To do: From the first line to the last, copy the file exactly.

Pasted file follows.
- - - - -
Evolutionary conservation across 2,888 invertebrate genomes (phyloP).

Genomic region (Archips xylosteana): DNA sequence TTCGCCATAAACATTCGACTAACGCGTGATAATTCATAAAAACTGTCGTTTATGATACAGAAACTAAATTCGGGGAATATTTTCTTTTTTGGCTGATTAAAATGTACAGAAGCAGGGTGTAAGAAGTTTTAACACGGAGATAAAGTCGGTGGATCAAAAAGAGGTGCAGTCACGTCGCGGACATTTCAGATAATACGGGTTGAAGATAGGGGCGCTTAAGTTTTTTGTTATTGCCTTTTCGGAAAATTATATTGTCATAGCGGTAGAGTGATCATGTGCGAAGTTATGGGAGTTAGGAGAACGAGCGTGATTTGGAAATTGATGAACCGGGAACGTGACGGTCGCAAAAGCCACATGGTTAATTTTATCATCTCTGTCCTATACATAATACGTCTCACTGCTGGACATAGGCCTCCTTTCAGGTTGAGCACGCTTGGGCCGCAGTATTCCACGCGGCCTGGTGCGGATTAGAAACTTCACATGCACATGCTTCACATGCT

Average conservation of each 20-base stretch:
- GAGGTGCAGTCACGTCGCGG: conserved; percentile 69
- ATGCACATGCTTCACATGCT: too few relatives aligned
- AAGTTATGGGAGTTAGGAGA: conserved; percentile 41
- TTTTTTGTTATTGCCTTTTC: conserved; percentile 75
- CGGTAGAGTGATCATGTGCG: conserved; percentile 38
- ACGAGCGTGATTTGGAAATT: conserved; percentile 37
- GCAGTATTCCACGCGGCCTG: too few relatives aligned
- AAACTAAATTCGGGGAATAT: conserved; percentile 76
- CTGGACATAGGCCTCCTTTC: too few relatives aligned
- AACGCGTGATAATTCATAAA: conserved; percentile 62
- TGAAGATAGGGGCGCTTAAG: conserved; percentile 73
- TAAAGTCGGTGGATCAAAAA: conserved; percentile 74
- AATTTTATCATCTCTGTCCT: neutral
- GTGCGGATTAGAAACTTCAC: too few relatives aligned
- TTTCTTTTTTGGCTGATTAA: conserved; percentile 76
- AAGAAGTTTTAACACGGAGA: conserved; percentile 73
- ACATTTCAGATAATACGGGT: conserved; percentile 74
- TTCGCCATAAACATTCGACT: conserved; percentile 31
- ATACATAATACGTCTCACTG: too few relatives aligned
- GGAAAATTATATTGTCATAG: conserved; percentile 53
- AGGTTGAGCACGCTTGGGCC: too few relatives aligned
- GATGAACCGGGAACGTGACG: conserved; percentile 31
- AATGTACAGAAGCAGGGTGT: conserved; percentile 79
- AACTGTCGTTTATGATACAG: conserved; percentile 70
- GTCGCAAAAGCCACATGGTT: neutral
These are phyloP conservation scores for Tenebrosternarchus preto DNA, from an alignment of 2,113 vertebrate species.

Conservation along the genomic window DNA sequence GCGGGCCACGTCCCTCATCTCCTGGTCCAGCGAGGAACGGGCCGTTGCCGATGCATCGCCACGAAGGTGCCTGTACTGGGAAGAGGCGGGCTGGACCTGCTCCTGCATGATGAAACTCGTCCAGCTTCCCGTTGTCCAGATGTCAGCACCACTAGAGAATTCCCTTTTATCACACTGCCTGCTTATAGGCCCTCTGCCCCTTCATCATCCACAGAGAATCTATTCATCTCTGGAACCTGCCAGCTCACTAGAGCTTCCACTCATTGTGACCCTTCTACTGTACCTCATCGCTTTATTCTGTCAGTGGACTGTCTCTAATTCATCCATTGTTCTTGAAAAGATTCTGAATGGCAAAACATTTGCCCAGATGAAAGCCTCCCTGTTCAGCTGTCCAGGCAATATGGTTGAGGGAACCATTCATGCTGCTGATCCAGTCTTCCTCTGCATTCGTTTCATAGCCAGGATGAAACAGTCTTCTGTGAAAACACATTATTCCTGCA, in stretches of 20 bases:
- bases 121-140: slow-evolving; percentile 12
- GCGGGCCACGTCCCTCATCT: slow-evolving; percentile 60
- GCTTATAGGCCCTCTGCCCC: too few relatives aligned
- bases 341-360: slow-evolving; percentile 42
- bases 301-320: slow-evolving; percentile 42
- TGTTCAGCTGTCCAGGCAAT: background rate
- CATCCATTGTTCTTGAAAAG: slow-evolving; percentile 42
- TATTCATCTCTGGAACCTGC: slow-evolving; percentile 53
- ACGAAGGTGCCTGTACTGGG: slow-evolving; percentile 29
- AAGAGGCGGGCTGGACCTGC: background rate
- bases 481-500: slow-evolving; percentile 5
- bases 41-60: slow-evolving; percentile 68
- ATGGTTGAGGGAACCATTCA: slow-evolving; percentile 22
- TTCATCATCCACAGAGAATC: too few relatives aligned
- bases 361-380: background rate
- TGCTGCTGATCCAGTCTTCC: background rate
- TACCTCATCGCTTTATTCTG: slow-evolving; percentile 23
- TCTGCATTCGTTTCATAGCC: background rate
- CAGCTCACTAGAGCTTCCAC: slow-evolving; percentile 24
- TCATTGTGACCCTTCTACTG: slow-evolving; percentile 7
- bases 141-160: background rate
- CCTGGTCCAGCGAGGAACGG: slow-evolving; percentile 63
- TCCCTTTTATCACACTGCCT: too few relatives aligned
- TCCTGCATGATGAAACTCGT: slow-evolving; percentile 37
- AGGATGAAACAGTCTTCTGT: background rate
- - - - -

Evolutionary conservation across 2,888 invertebrate genomes (phyloP).

Genomic region (Archips xylosteana): DNA sequence TTCGCCATAAACATTCGACTAACGCGTGATAATTCATAAAAACTGTCGTTTATGATACAGAAACTAAATTCGGGGAATATTTTCTTTTTTGGCTGATTAAAATGTACAGAAGCAGGGTGTAAGAAGTTTTAACACGGAGATAAAGTCGGTGGATCAAAAAGAGGTGCAGTCACGTCGCGGACATTTCAGATAATACGGGTTGAAGATAGGGGCGCTTAAGTTTTTTGTTATTGCCTTTTCGGAAAATTATATTGTCATAGCGGTAGAGTGATCATGTGCGAAGTTATGGGAGTTAGGAGAACGAGCGTGATTTGGAAATTGATGAACCGGGAACGTGACGGTCGCAAAAGCCACATGGTTAATTTTATCATCTCTGTCCTATACATAATACGTCTCACTGCTGGACATAGGCCTCCTTTCAGGTTGAGCACGCTTGGGCCGCAGTATTCCACGCGGCCTGGTGCGGATTAGAAACTTCACATGCACATGCTTCACATGCT

Average conservation of each 20-base stretch:
- GAGGTGCAGTCACGTCGCGG: conserved; percentile 69
- ATGCACATGCTTCACATGCT: too few relatives aligned
- AAGTTATGGGAGTTAGGAGA: conserved; percentile 41
- TTTTTTGTTATTGCCTTTTC: conserved; percentile 75
- CGGTAGAGTGATCATGTGCG: conserved; percentile 38
- ACGAGCGTGATTTGGAAATT: conserved; percentile 37
- GCAGTATTCCACGCGGCCTG: too few relatives aligned
- AAACTAAATTCGGGGAATAT: conserved; percentile 76
- CTGGACATAGGCCTCCTTTC: too few relatives aligned
- AACGCGTGATAATTCATAAA: conserved; percentile 62
- TGAAGATAGGGGCGCTTAAG: conserved; percentile 73
- TAAAGTCGGTGGATCAAAAA: conserved; percentile 74
- AATTTTATCATCTCTGTCCT: neutral
- GTGCGGATTAGAAACTTCAC: too few relatives aligned
- TTTCTTTTTTGGCTGATTAA: conserved; percentile 76
- AAGAAGTTTTAACACGGAGA: conserved; percentile 73
- ACATTTCAGATAATACGGGT: conserved; percentile 74
- TTCGCCATAAACATTCGACT: conserved; percentile 31
- ATACATAATACGTCTCACTG: too few relatives aligned
- GGAAAATTATATTGTCATAG: conserved; percentile 53
- AGGTTGAGCACGCTTGGGCC: too few relatives aligned
- GATGAACCGGGAACGTGACG: conserved; percentile 31
- AATGTACAGAAGCAGGGTGT: conserved; percentile 79
- AACTGTCGTTTATGATACAG: conserved; percentile 70
- GTCGCAAAAGCCACATGGTT: neutral
These are phyloP conservation scores for Tenebrosternarchus preto DNA, from an alignment of 2,113 vertebrate species.

Conservation along the genomic window DNA sequence GCGGGCCACGTCCCTCATCTCCTGGTCCAGCGAGGAACGGGCCGTTGCCGATGCATCGCCACGAAGGTGCCTGTACTGGGAAGAGGCGGGCTGGACCTGCTCCTGCATGATGAAACTCGTCCAGCTTCCCGTTGTCCAGATGTCAGCACCACTAGAGAATTCCCTTTTATCACACTGCCTGCTTATAGGCCCTCTGCCCCTTCATCATCCACAGAGAATCTATTCATCTCTGGAACCTGCCAGCTCACTAGAGCTTCCACTCATTGTGACCCTTCTACTGTACCTCATCGCTTTATTCTGTCAGTGGACTGTCTCTAATTCATCCATTGTTCTTGAAAAGATTCTGAATGGCAAAACATTTGCCCAGATGAAAGCCTCCCTGTTCAGCTGTCCAGGCAATATGGTTGAGGGAACCATTCATGCTGCTGATCCAGTCTTCCTCTGCATTCGTTTCATAGCCAGGATGAAACAGTCTTCTGTGAAAACACATTATTCCTGCA, in stretches of 20 bases:
- bases 121-140: slow-evolving; percentile 12
- GCGGGCCACGTCCCTCATCT: slow-evolving; percentile 60
- GCTTATAGGCCCTCTGCCCC: too few relatives aligned
- bases 341-360: slow-evolving; percentile 42
- bases 301-320: slow-evolving; percentile 42
- TGTTCAGCTGTCCAGGCAAT: background rate
- CATCCATTGTTCTTGAAAAG: slow-evolving; percentile 42
- TATTCATCTCTGGAACCTGC: slow-evolving; percentile 53
- ACGAAGGTGCCTGTACTGGG: slow-evolving; percentile 29
- AAGAGGCGGGCTGGACCTGC: background rate
- bases 481-500: slow-evolving; percentile 5
- bases 41-60: slow-evolving; percentile 68
- ATGGTTGAGGGAACCATTCA: slow-evolving; percentile 22
- TTCATCATCCACAGAGAATC: too few relatives aligned
- bases 361-380: background rate
- TGCTGCTGATCCAGTCTTCC: background rate
- TACCTCATCGCTTTATTCTG: slow-evolving; percentile 23
- TCTGCATTCGTTTCATAGCC: background rate
- CAGCTCACTAGAGCTTCCAC: slow-evolving; percentile 24
- TCATTGTGACCCTTCTACTG: slow-evolving; percentile 7
- bases 141-160: background rate
- CCTGGTCCAGCGAGGAACGG: slow-evolving; percentile 63
- TCCCTTTTATCACACTGCCT: too few relatives aligned
- TCCTGCATGATGAAACTCGT: slow-evolving; percentile 37
- AGGATGAAACAGTCTTCTGT: background rate